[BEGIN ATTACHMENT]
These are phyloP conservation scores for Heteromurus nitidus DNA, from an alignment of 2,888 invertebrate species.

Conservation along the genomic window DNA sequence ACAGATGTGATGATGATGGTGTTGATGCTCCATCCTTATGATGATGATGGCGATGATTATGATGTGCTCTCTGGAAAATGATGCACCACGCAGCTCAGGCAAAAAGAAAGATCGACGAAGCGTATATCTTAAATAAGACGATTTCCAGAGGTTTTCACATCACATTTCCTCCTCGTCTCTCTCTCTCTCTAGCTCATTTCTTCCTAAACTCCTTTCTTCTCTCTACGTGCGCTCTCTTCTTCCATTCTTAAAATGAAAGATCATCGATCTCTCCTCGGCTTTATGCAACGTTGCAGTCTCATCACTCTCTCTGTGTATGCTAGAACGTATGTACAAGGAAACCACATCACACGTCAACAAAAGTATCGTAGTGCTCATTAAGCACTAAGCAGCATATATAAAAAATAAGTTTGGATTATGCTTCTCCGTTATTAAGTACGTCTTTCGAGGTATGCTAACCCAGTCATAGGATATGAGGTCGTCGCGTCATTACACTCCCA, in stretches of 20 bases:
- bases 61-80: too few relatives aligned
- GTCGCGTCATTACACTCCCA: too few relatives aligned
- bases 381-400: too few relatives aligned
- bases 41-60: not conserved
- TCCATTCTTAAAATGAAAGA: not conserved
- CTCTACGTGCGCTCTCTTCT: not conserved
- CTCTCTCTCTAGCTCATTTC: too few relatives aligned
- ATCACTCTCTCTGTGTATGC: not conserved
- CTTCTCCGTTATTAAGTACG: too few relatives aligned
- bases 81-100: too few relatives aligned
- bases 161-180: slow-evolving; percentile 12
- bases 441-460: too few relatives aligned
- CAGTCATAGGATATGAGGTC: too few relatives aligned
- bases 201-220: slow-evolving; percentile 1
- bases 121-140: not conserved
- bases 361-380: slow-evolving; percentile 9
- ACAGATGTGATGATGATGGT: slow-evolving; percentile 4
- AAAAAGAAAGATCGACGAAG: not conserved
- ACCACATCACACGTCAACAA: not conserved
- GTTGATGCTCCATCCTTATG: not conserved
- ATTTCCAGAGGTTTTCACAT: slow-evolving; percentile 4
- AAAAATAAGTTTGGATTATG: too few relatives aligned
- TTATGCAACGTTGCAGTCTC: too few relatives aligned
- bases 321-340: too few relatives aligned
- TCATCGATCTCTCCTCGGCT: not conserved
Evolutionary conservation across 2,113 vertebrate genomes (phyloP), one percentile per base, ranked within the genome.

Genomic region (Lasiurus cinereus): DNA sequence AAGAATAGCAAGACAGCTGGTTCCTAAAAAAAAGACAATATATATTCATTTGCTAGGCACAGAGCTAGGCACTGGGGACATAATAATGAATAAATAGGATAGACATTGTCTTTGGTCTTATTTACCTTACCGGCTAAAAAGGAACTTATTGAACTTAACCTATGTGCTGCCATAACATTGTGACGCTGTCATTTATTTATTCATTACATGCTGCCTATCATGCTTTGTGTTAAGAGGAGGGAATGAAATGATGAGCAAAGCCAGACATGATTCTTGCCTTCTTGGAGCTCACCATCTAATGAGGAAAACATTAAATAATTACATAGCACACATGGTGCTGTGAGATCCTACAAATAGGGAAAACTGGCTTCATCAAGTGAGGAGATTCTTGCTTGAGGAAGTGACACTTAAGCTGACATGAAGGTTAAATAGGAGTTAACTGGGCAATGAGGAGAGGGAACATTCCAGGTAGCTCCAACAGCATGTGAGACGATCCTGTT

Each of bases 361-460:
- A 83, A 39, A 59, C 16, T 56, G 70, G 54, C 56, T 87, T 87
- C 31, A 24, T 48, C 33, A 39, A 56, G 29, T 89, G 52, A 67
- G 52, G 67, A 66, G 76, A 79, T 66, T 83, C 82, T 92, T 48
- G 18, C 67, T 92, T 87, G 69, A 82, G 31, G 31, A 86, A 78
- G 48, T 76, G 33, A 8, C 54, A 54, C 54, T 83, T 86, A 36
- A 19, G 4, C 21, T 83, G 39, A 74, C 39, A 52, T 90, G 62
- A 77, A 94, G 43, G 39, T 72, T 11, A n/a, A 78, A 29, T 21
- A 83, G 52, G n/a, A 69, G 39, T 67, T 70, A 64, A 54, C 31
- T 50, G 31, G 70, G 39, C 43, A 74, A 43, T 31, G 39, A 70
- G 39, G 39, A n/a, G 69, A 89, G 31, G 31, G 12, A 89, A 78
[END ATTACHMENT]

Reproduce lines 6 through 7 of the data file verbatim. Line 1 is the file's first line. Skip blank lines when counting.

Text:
- bases 41-60: not conserved
- TCCATTCTTAAAATGAAAGA: not conserved